Next - and only attempt this after experiencing the slippage described above - listen to a to a professional news broadcast in your native language, both at normal and then barely audible levels. I have found that even at barely audible levels, it is almost impossible to "hear" it without "hearing" it. Meaning that, the volume is either so low I simply can't hear it, or it's loud enough to understand what is being said. There's very little in between. But! there is an in between, and it feels very weird. There is a volume level at which I can with great difficulty hear spoken english the same way I hear spoken.. German: meaning such that I hear it as a foreign language, as if the person is speaking something that is nonsense to me. But then when it slips back in to English, I'm amazed that I have not understood it all along.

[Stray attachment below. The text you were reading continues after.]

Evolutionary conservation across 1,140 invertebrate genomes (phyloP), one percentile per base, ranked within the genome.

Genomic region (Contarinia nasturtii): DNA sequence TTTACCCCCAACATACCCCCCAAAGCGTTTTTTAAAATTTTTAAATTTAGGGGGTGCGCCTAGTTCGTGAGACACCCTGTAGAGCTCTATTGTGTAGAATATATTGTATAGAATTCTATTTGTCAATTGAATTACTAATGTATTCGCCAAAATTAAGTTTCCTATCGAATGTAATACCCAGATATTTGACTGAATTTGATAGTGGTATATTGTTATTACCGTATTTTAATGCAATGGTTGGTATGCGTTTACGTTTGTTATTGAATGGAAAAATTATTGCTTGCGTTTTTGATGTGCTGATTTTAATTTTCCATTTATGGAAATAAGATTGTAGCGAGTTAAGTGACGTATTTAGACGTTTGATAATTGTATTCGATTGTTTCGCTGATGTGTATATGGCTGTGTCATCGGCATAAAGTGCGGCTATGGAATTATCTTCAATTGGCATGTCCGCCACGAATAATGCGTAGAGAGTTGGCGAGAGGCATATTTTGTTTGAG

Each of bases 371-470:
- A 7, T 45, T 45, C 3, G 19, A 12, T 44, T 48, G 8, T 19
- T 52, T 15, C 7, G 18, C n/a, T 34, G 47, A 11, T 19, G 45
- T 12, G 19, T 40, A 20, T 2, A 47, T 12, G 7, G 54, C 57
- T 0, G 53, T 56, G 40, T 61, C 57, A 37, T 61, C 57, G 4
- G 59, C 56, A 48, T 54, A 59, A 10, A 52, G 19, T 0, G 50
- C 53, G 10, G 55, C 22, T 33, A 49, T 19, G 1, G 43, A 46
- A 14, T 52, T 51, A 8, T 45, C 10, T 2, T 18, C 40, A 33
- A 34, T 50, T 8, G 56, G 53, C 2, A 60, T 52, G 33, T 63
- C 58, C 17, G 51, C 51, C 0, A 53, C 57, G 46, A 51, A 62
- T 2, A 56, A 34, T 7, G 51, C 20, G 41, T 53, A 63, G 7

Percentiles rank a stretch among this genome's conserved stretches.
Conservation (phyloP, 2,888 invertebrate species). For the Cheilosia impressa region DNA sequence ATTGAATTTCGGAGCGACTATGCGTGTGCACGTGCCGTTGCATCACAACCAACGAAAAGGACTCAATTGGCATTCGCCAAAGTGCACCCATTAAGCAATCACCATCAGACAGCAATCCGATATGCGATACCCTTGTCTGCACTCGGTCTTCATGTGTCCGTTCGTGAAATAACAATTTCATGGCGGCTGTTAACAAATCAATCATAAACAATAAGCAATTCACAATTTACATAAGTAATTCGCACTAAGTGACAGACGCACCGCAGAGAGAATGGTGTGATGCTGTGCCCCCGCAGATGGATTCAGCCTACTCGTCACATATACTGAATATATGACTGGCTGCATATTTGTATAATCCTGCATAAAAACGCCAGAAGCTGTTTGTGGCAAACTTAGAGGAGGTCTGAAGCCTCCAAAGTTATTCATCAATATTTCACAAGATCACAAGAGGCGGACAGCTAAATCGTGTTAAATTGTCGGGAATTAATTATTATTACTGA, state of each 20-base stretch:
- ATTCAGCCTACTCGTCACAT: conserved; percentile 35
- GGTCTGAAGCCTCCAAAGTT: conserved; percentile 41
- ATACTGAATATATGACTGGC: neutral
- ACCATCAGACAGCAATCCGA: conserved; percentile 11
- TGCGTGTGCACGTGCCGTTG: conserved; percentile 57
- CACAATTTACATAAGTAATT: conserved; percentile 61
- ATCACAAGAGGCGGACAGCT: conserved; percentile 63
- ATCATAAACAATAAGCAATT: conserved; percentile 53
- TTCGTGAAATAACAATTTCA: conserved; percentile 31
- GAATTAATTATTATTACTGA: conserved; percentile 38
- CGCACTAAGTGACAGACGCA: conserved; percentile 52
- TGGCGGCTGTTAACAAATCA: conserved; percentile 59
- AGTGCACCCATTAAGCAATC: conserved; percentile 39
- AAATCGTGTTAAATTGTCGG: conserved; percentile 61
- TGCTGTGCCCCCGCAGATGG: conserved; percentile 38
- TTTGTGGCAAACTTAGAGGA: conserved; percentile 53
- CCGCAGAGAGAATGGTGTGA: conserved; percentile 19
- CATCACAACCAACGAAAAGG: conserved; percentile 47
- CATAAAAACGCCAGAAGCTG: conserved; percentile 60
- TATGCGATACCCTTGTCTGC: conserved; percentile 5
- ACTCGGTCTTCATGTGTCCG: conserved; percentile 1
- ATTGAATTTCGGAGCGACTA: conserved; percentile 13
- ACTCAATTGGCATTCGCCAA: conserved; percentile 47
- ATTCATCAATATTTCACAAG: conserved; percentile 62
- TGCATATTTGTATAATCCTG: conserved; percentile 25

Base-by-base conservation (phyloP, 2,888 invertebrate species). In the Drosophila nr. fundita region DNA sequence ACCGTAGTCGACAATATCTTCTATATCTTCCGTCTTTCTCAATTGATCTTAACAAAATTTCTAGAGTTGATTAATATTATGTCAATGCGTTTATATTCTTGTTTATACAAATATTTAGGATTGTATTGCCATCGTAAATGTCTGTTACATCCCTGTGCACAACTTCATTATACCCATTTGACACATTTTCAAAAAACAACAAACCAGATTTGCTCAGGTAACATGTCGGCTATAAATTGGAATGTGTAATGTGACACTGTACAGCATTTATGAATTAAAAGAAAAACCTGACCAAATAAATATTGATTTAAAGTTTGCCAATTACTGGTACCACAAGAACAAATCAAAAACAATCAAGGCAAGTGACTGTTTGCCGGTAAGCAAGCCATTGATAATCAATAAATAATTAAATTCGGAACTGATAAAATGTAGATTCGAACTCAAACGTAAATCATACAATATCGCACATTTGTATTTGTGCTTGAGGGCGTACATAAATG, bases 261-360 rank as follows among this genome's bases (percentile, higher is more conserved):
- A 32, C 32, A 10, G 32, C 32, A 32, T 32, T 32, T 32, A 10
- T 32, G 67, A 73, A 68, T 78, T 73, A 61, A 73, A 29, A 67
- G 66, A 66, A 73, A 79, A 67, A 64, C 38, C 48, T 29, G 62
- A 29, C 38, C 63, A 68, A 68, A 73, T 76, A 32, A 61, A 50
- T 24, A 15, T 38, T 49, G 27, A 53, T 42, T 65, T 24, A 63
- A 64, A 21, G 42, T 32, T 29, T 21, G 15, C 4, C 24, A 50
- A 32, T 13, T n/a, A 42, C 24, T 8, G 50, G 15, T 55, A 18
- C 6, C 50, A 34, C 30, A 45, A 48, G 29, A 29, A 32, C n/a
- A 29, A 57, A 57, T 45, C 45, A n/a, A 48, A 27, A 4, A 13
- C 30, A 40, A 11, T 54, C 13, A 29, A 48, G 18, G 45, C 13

I think this kind of experimental condition is ripe for exploitation.. wish this were my field! :)

Just to let you know that I found this article fascinating and have linked to it from my blog,which would be of no interest whatsoever to scence bods.Not too sure about 'netiquette' - didn't want to 'steal' without saying thanks.

Hello I am Sha!
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uage is yet another thing to be experienced
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How can i say in Arabic
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Bubye thanks

By farhadalishah (not verified) on 22 Aug 2009 #permalink